Some factoids about PC:
Yes, both New York Central and PRR owned a lot of valuable real estate. Yes, this valuable property did not accompany the railroad operations assets into the post bankruptcy organization (into Conrail). Yes, much of the non-railroad holdings of an investment firm owned by the same company that owned the new railroad made their way into the books of American Premier Underwriters in Ohio.
But no one stood to gain from the gigantic failure of this very prominent firm -- no one!
The Penn Central Company was a holding company. This company owned Penn Central Transportation (the railroad operating company). PC Co. also owned The Pennsylvania Company, a firm set up to hold the investments of PRR from many years earlier. It was earnings from the investments of The Pennsylvania Co. (such as PRR's shares of N&W sold before the merger) that went into the diversifications much vilified in the press and in politically motivated revelations and conflagrations.
Financial experts did not advise PC to take cash from the valuable holdings of Pennsylvania Co. to prop up the railroad, nor were they required to do so after the merged railroad failed. They tried in vain to stave off the inevitable by leveraging their good standing with financial folks, but they could not spend the nest egg. It would have been a huge waste of many years of earnings from investment (and re-investment). Spending was way out of control with the doomed railroad company at this point. Money has a tendency to disappear, you know, if not guarded carefully.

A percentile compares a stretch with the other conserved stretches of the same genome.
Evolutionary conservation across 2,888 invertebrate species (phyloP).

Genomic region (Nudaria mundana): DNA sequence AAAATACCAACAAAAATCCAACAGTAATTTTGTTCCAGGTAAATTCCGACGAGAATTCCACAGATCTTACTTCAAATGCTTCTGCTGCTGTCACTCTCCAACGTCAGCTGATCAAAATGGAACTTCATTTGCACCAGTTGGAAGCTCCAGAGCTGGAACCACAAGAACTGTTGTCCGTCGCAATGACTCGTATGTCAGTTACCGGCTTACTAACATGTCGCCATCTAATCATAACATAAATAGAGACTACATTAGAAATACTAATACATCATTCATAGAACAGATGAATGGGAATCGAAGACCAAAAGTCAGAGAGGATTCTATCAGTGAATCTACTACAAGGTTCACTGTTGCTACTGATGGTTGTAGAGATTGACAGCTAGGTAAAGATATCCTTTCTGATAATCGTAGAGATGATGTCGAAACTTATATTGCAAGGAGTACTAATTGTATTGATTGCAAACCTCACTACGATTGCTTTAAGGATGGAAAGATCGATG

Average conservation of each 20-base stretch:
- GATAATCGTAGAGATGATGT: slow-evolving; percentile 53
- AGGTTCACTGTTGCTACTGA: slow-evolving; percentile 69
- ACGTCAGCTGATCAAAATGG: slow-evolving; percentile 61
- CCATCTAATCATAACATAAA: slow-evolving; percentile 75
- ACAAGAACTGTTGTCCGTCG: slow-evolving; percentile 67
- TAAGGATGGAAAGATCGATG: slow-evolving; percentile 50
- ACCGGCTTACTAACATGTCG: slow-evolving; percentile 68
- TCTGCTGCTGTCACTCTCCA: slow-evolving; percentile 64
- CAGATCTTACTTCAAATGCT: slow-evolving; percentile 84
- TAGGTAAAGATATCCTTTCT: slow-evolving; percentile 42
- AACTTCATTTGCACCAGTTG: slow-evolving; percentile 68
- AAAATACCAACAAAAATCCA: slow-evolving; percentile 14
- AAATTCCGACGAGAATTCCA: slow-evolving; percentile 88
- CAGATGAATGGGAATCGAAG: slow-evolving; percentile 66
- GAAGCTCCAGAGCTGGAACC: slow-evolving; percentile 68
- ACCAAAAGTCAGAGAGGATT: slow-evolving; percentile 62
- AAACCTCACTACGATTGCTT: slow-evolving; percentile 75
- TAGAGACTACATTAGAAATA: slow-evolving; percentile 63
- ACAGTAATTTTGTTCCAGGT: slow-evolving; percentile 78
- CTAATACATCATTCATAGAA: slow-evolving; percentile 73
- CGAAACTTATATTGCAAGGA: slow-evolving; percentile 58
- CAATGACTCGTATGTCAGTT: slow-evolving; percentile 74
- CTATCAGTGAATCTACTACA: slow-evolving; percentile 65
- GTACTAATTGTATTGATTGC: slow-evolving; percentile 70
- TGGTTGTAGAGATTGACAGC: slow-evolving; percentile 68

Some of the investments of The Penn Co did not pan out, but gains exceeded losses by far.
Yes, both The Central and The Pennsy sold real estate to prop up their operations (I guess we all know about Madison Square Garden and the beautiful station that once occupied that site). PRR could have never paid the dividends it did for so many years without that self-consuming source of cash. This selling of assets continued into the Conrail era, mostly because the revenues (as I've stated before here) did not support the value of the holdings. Use it well or sell it is the mantra.
Penn Central shareholders (the people who owned the company, after all) certainly did not profit from the failure. The value of shares went to near zero. You can buy cancelled PC certificates on Ebay worth more as wall hangings than the actual shares were worth after the bankruptcy. Assets were sold to pay creditors a pittance on the dollar. Many creditors got nothing!
Senior executives did not gain. Although many able managers went on to full, successful careers in railroading (because they were, after all, talented), a few key decision-makers were cast out in shame.
Nobody won -- except maybe the lawyers who litigated all of the claims against the estate.